Relationship Expert Reveals the Biggest Issues in Canadian Marriages
A successful marriage is all about growth. Marriage is a commitment that’s by no means easy, and takes equal effort on both sides of the partnership. When it comes to regrets and revelations, Canadian married couples know all too well about the highs and lows of the journey from “I do” to “happily ever after.” To get the inside track, we’ve enlisted relationship expert Alyson Jones to unearth some of the most common issues that married couples in Canada face today, and the revelations that'll help them have a happy and healthy marriage.
Issue: a lack of (or poor) communicationThe “keystone to a good marriage,” as therapist Alyson Jones puts it, is communication. It’s not surprising that many of the issues most married couples face are most often rooted in problems with communication. Many couples will tell you that not having certain conversations prior to getting married ranks high on their list of relationship regrets.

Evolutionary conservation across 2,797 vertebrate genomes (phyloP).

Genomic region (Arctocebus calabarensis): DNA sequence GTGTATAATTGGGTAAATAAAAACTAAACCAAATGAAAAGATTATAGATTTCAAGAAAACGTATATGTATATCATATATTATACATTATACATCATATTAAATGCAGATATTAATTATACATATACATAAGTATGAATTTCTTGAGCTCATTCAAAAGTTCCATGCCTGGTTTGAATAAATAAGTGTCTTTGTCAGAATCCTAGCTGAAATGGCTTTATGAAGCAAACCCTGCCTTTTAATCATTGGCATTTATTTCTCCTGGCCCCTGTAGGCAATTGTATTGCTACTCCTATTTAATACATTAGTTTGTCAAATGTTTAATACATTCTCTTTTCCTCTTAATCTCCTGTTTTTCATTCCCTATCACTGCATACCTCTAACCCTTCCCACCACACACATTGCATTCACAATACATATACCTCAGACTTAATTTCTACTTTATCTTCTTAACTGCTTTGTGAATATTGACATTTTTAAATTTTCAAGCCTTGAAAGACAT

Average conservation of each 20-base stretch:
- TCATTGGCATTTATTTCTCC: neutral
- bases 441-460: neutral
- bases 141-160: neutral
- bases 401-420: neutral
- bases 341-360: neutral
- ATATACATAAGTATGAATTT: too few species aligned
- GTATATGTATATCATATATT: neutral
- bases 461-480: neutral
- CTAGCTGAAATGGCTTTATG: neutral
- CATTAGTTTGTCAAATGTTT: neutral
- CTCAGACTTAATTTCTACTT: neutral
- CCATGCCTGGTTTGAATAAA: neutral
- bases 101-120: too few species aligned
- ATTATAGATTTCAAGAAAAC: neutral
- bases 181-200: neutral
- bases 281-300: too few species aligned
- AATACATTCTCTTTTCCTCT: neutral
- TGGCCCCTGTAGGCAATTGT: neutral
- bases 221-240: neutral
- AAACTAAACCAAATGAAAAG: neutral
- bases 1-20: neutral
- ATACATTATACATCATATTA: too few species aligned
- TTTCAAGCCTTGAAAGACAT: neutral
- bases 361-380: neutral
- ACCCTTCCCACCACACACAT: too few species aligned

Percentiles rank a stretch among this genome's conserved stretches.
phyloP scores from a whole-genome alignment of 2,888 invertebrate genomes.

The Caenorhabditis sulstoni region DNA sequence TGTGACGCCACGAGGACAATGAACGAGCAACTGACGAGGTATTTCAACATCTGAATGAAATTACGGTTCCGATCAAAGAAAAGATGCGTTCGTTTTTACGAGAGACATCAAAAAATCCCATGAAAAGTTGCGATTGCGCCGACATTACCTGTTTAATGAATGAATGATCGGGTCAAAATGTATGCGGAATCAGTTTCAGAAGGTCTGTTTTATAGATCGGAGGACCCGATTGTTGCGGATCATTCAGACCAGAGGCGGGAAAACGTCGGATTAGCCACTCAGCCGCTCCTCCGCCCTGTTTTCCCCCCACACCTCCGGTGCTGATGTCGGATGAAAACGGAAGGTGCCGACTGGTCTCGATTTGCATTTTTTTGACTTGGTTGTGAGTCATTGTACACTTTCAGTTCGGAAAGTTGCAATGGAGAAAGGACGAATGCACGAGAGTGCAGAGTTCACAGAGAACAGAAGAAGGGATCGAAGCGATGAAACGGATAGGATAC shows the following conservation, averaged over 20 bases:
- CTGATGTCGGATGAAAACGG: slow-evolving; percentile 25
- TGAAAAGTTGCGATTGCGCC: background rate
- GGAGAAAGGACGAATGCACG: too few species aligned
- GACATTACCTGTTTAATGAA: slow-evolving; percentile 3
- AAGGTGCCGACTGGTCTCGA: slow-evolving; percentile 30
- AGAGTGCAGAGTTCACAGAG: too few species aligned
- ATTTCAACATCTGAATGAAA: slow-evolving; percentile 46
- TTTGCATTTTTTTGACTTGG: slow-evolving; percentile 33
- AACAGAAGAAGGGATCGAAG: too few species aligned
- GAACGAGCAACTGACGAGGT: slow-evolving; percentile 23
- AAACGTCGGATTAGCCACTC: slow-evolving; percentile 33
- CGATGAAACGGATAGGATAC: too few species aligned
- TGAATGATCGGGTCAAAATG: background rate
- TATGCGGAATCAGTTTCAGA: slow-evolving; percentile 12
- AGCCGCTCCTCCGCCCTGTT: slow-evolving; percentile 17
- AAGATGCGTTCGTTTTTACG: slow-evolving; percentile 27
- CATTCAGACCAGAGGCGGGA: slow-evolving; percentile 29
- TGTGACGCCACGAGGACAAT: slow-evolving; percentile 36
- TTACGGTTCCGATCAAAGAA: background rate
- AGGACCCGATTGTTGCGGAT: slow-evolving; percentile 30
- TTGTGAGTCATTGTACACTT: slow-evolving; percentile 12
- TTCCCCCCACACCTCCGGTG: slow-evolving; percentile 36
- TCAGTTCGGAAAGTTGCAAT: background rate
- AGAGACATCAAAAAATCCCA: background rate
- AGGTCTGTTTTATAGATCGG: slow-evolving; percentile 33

“Communication and problem solving are very important skills in a relationship. If you cannot find a way to communicate, you will not be able to find a way to resolve the issues.”
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Issue: a lack of romanceCouples and family therapist Alyson Jones notes that many Canadian married couples feel they've lost a sense of romance in their marriage. They worry that the spark is gone, and dwell on what they imagine a romantic marriage should look like. Warns Jones: “Although we tend to think of romance as the cornerstone to intimate relationships, too much of a good thing can actually harm the relationship. People who are highly romantic in nature tend to have very high, and often unrealistic, expectations.”
The fix? Never underestimate the small gestures when it comes to romance. “Sometimes the most romantic things are the smallest things – a good conversation, a thoughtful gesture, and some time together… simple and authentic moments that really bond people,” she explains.